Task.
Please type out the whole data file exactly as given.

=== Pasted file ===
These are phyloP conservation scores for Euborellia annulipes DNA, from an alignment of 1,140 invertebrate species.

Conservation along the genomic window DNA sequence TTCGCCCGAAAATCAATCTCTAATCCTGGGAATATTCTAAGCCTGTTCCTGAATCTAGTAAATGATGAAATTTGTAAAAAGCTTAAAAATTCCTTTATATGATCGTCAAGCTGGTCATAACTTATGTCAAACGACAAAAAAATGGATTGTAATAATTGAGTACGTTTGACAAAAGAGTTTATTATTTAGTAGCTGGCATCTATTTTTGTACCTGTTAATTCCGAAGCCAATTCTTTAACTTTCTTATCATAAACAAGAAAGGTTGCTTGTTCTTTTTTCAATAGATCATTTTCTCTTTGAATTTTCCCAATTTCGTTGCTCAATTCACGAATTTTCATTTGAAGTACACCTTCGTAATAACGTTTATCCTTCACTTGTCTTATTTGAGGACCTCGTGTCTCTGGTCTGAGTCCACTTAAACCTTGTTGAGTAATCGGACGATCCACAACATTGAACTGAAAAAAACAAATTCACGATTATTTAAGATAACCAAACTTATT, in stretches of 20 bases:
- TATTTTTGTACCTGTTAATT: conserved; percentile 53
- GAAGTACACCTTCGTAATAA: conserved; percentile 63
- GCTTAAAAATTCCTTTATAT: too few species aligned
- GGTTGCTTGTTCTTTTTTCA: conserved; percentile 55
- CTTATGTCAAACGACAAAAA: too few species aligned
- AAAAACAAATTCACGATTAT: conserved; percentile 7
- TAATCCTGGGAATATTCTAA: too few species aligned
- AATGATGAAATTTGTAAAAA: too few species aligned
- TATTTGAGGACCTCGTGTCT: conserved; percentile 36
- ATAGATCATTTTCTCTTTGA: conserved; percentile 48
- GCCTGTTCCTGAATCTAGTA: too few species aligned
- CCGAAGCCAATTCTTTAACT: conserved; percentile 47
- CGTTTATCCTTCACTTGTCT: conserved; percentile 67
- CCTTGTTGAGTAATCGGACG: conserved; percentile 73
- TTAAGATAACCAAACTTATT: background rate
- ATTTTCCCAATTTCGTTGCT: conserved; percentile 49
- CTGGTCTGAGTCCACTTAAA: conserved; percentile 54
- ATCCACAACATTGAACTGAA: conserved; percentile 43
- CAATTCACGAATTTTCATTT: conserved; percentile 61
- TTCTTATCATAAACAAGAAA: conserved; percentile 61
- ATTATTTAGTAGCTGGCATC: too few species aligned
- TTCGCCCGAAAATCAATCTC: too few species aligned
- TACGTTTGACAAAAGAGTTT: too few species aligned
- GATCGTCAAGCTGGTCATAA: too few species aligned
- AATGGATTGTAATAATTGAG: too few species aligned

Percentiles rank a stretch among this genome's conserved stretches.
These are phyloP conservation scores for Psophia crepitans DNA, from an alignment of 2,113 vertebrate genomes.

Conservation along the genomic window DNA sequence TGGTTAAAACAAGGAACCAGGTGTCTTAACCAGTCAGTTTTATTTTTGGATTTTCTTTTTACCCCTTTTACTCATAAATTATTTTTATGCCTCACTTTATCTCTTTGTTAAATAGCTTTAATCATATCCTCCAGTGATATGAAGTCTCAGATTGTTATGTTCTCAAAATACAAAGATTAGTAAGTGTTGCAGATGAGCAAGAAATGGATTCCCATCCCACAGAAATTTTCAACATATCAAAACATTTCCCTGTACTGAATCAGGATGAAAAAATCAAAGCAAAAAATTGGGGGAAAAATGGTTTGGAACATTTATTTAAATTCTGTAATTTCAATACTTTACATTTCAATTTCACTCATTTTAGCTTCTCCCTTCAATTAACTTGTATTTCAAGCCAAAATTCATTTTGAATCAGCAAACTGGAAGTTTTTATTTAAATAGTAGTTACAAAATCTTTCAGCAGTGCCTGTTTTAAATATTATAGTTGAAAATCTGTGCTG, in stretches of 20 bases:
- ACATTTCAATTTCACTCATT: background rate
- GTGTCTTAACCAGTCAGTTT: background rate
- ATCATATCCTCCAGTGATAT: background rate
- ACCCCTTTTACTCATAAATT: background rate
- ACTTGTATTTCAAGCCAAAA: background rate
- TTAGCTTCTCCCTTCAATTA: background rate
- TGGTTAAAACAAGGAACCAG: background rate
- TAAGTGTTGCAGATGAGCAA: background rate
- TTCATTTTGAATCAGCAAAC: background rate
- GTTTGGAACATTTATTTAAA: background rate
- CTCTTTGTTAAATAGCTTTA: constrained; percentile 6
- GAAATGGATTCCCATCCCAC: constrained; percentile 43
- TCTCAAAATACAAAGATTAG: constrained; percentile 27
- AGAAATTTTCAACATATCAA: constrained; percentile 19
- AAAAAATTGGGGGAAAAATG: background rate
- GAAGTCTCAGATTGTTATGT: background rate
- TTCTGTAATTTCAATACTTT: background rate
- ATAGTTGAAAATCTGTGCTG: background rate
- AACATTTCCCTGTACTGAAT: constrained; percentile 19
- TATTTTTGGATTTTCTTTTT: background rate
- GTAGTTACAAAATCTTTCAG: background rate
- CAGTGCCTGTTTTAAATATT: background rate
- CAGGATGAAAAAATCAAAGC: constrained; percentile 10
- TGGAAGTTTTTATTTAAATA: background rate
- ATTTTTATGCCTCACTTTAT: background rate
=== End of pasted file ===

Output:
These are phyloP conservation scores for Euborellia annulipes DNA, from an alignment of 1,140 invertebrate species.

Conservation along the genomic window DNA sequence TTCGCCCGAAAATCAATCTCTAATCCTGGGAATATTCTAAGCCTGTTCCTGAATCTAGTAAATGATGAAATTTGTAAAAAGCTTAAAAATTCCTTTATATGATCGTCAAGCTGGTCATAACTTATGTCAAACGACAAAAAAATGGATTGTAATAATTGAGTACGTTTGACAAAAGAGTTTATTATTTAGTAGCTGGCATCTATTTTTGTACCTGTTAATTCCGAAGCCAATTCTTTAACTTTCTTATCATAAACAAGAAAGGTTGCTTGTTCTTTTTTCAATAGATCATTTTCTCTTTGAATTTTCCCAATTTCGTTGCTCAATTCACGAATTTTCATTTGAAGTACACCTTCGTAATAACGTTTATCCTTCACTTGTCTTATTTGAGGACCTCGTGTCTCTGGTCTGAGTCCACTTAAACCTTGTTGAGTAATCGGACGATCCACAACATTGAACTGAAAAAAACAAATTCACGATTATTTAAGATAACCAAACTTATT, in stretches of 20 bases:
- TATTTTTGTACCTGTTAATT: conserved; percentile 53
- GAAGTACACCTTCGTAATAA: conserved; percentile 63
- GCTTAAAAATTCCTTTATAT: too few species aligned
- GGTTGCTTGTTCTTTTTTCA: conserved; percentile 55
- CTTATGTCAAACGACAAAAA: too few species aligned
- AAAAACAAATTCACGATTAT: conserved; percentile 7
- TAATCCTGGGAATATTCTAA: too few species aligned
- AATGATGAAATTTGTAAAAA: too few species aligned
- TATTTGAGGACCTCGTGTCT: conserved; percentile 36
- ATAGATCATTTTCTCTTTGA: conserved; percentile 48
- GCCTGTTCCTGAATCTAGTA: too few species aligned
- CCGAAGCCAATTCTTTAACT: conserved; percentile 47
- CGTTTATCCTTCACTTGTCT: conserved; percentile 67
- CCTTGTTGAGTAATCGGACG: conserved; percentile 73
- TTAAGATAACCAAACTTATT: background rate
- ATTTTCCCAATTTCGTTGCT: conserved; percentile 49
- CTGGTCTGAGTCCACTTAAA: conserved; percentile 54
- ATCCACAACATTGAACTGAA: conserved; percentile 43
- CAATTCACGAATTTTCATTT: conserved; percentile 61
- TTCTTATCATAAACAAGAAA: conserved; percentile 61
- ATTATTTAGTAGCTGGCATC: too few species aligned
- TTCGCCCGAAAATCAATCTC: too few species aligned
- TACGTTTGACAAAAGAGTTT: too few species aligned
- GATCGTCAAGCTGGTCATAA: too few species aligned
- AATGGATTGTAATAATTGAG: too few species aligned

Percentiles rank a stretch among this genome's conserved stretches.
These are phyloP conservation scores for Psophia crepitans DNA, from an alignment of 2,113 vertebrate genomes.

Conservation along the genomic window DNA sequence TGGTTAAAACAAGGAACCAGGTGTCTTAACCAGTCAGTTTTATTTTTGGATTTTCTTTTTACCCCTTTTACTCATAAATTATTTTTATGCCTCACTTTATCTCTTTGTTAAATAGCTTTAATCATATCCTCCAGTGATATGAAGTCTCAGATTGTTATGTTCTCAAAATACAAAGATTAGTAAGTGTTGCAGATGAGCAAGAAATGGATTCCCATCCCACAGAAATTTTCAACATATCAAAACATTTCCCTGTACTGAATCAGGATGAAAAAATCAAAGCAAAAAATTGGGGGAAAAATGGTTTGGAACATTTATTTAAATTCTGTAATTTCAATACTTTACATTTCAATTTCACTCATTTTAGCTTCTCCCTTCAATTAACTTGTATTTCAAGCCAAAATTCATTTTGAATCAGCAAACTGGAAGTTTTTATTTAAATAGTAGTTACAAAATCTTTCAGCAGTGCCTGTTTTAAATATTATAGTTGAAAATCTGTGCTG, in stretches of 20 bases:
- ACATTTCAATTTCACTCATT: background rate
- GTGTCTTAACCAGTCAGTTT: background rate
- ATCATATCCTCCAGTGATAT: background rate
- ACCCCTTTTACTCATAAATT: background rate
- ACTTGTATTTCAAGCCAAAA: background rate
- TTAGCTTCTCCCTTCAATTA: background rate
- TGGTTAAAACAAGGAACCAG: background rate
- TAAGTGTTGCAGATGAGCAA: background rate
- TTCATTTTGAATCAGCAAAC: background rate
- GTTTGGAACATTTATTTAAA: background rate
- CTCTTTGTTAAATAGCTTTA: constrained; percentile 6
- GAAATGGATTCCCATCCCAC: constrained; percentile 43
- TCTCAAAATACAAAGATTAG: constrained; percentile 27
- AGAAATTTTCAACATATCAA: constrained; percentile 19
- AAAAAATTGGGGGAAAAATG: background rate
- GAAGTCTCAGATTGTTATGT: background rate
- TTCTGTAATTTCAATACTTT: background rate
- ATAGTTGAAAATCTGTGCTG: background rate
- AACATTTCCCTGTACTGAAT: constrained; percentile 19
- TATTTTTGGATTTTCTTTTT: background rate
- GTAGTTACAAAATCTTTCAG: background rate
- CAGTGCCTGTTTTAAATATT: background rate
- CAGGATGAAAAAATCAAAGC: constrained; percentile 10
- TGGAAGTTTTTATTTAAATA: background rate
- ATTTTTATGCCTCACTTTAT: background rate